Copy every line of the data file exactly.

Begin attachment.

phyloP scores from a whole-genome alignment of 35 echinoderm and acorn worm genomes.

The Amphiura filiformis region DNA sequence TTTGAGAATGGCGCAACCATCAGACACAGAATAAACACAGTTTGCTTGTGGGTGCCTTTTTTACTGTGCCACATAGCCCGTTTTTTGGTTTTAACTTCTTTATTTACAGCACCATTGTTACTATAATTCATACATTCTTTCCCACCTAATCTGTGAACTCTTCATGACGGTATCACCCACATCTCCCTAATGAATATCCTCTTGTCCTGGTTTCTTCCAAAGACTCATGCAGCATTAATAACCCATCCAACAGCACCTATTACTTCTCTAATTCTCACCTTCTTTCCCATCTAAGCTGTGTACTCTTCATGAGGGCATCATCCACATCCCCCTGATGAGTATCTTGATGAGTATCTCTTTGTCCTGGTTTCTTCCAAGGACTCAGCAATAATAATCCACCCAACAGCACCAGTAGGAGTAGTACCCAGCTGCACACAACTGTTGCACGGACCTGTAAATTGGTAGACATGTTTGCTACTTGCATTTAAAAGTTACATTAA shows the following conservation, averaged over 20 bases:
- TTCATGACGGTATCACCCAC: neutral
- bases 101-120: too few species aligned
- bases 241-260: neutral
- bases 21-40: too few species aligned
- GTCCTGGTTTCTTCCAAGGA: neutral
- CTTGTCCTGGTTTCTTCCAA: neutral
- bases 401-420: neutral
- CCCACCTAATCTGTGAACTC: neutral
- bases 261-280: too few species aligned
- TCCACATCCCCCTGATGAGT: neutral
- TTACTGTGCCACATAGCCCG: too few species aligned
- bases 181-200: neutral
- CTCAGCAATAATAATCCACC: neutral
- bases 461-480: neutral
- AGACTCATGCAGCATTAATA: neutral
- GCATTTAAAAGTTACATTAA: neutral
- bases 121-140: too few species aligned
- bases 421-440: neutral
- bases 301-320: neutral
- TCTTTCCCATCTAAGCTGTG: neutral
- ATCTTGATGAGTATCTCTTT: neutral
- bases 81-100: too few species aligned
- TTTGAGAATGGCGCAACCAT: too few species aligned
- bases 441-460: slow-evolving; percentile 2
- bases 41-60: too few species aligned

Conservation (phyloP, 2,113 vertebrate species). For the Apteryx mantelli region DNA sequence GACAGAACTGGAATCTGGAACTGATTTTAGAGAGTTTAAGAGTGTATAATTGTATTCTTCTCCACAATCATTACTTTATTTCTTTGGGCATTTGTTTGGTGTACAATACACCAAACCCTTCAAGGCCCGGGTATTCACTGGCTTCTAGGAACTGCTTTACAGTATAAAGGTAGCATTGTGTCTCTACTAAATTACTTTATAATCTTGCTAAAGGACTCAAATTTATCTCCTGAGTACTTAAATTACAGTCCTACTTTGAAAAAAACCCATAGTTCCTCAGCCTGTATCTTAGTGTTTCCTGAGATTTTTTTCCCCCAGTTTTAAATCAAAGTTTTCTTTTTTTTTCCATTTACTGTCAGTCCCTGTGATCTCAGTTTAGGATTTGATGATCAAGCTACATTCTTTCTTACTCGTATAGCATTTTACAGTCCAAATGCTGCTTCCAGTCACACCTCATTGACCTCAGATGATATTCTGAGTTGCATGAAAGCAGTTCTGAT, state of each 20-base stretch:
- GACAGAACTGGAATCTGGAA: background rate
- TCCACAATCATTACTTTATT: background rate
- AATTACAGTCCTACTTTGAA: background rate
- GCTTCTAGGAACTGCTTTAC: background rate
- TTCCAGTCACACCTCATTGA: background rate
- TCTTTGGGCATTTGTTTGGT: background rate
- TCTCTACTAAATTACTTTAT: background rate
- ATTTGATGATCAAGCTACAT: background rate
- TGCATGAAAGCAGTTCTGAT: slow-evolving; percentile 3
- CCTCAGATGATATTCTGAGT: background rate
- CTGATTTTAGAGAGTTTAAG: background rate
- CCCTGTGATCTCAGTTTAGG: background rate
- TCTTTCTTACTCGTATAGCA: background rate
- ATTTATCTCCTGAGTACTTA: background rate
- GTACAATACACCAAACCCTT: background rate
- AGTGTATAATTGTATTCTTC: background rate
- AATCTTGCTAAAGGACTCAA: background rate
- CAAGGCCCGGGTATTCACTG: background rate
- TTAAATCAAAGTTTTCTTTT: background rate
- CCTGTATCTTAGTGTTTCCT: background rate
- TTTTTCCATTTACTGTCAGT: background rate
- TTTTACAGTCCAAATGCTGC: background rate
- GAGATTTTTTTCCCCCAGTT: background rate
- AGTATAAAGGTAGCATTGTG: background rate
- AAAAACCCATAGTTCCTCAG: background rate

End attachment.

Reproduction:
phyloP scores from a whole-genome alignment of 35 echinoderm and acorn worm genomes.

The Amphiura filiformis region DNA sequence TTTGAGAATGGCGCAACCATCAGACACAGAATAAACACAGTTTGCTTGTGGGTGCCTTTTTTACTGTGCCACATAGCCCGTTTTTTGGTTTTAACTTCTTTATTTACAGCACCATTGTTACTATAATTCATACATTCTTTCCCACCTAATCTGTGAACTCTTCATGACGGTATCACCCACATCTCCCTAATGAATATCCTCTTGTCCTGGTTTCTTCCAAAGACTCATGCAGCATTAATAACCCATCCAACAGCACCTATTACTTCTCTAATTCTCACCTTCTTTCCCATCTAAGCTGTGTACTCTTCATGAGGGCATCATCCACATCCCCCTGATGAGTATCTTGATGAGTATCTCTTTGTCCTGGTTTCTTCCAAGGACTCAGCAATAATAATCCACCCAACAGCACCAGTAGGAGTAGTACCCAGCTGCACACAACTGTTGCACGGACCTGTAAATTGGTAGACATGTTTGCTACTTGCATTTAAAAGTTACATTAA shows the following conservation, averaged over 20 bases:
- TTCATGACGGTATCACCCAC: neutral
- bases 101-120: too few species aligned
- bases 241-260: neutral
- bases 21-40: too few species aligned
- GTCCTGGTTTCTTCCAAGGA: neutral
- CTTGTCCTGGTTTCTTCCAA: neutral
- bases 401-420: neutral
- CCCACCTAATCTGTGAACTC: neutral
- bases 261-280: too few species aligned
- TCCACATCCCCCTGATGAGT: neutral
- TTACTGTGCCACATAGCCCG: too few species aligned
- bases 181-200: neutral
- CTCAGCAATAATAATCCACC: neutral
- bases 461-480: neutral
- AGACTCATGCAGCATTAATA: neutral
- GCATTTAAAAGTTACATTAA: neutral
- bases 121-140: too few species aligned
- bases 421-440: neutral
- bases 301-320: neutral
- TCTTTCCCATCTAAGCTGTG: neutral
- ATCTTGATGAGTATCTCTTT: neutral
- bases 81-100: too few species aligned
- TTTGAGAATGGCGCAACCAT: too few species aligned
- bases 441-460: slow-evolving; percentile 2
- bases 41-60: too few species aligned

Conservation (phyloP, 2,113 vertebrate species). For the Apteryx mantelli region DNA sequence GACAGAACTGGAATCTGGAACTGATTTTAGAGAGTTTAAGAGTGTATAATTGTATTCTTCTCCACAATCATTACTTTATTTCTTTGGGCATTTGTTTGGTGTACAATACACCAAACCCTTCAAGGCCCGGGTATTCACTGGCTTCTAGGAACTGCTTTACAGTATAAAGGTAGCATTGTGTCTCTACTAAATTACTTTATAATCTTGCTAAAGGACTCAAATTTATCTCCTGAGTACTTAAATTACAGTCCTACTTTGAAAAAAACCCATAGTTCCTCAGCCTGTATCTTAGTGTTTCCTGAGATTTTTTTCCCCCAGTTTTAAATCAAAGTTTTCTTTTTTTTTCCATTTACTGTCAGTCCCTGTGATCTCAGTTTAGGATTTGATGATCAAGCTACATTCTTTCTTACTCGTATAGCATTTTACAGTCCAAATGCTGCTTCCAGTCACACCTCATTGACCTCAGATGATATTCTGAGTTGCATGAAAGCAGTTCTGAT, state of each 20-base stretch:
- GACAGAACTGGAATCTGGAA: background rate
- TCCACAATCATTACTTTATT: background rate
- AATTACAGTCCTACTTTGAA: background rate
- GCTTCTAGGAACTGCTTTAC: background rate
- TTCCAGTCACACCTCATTGA: background rate
- TCTTTGGGCATTTGTTTGGT: background rate
- TCTCTACTAAATTACTTTAT: background rate
- ATTTGATGATCAAGCTACAT: background rate
- TGCATGAAAGCAGTTCTGAT: slow-evolving; percentile 3
- CCTCAGATGATATTCTGAGT: background rate
- CTGATTTTAGAGAGTTTAAG: background rate
- CCCTGTGATCTCAGTTTAGG: background rate
- TCTTTCTTACTCGTATAGCA: background rate
- ATTTATCTCCTGAGTACTTA: background rate
- GTACAATACACCAAACCCTT: background rate
- AGTGTATAATTGTATTCTTC: background rate
- AATCTTGCTAAAGGACTCAA: background rate
- CAAGGCCCGGGTATTCACTG: background rate
- TTAAATCAAAGTTTTCTTTT: background rate
- CCTGTATCTTAGTGTTTCCT: background rate
- TTTTTCCATTTACTGTCAGT: background rate
- TTTTACAGTCCAAATGCTGC: background rate
- GAGATTTTTTTCCCCCAGTT: background rate
- AGTATAAAGGTAGCATTGTG: background rate
- AAAAACCCATAGTTCCTCAG: background rate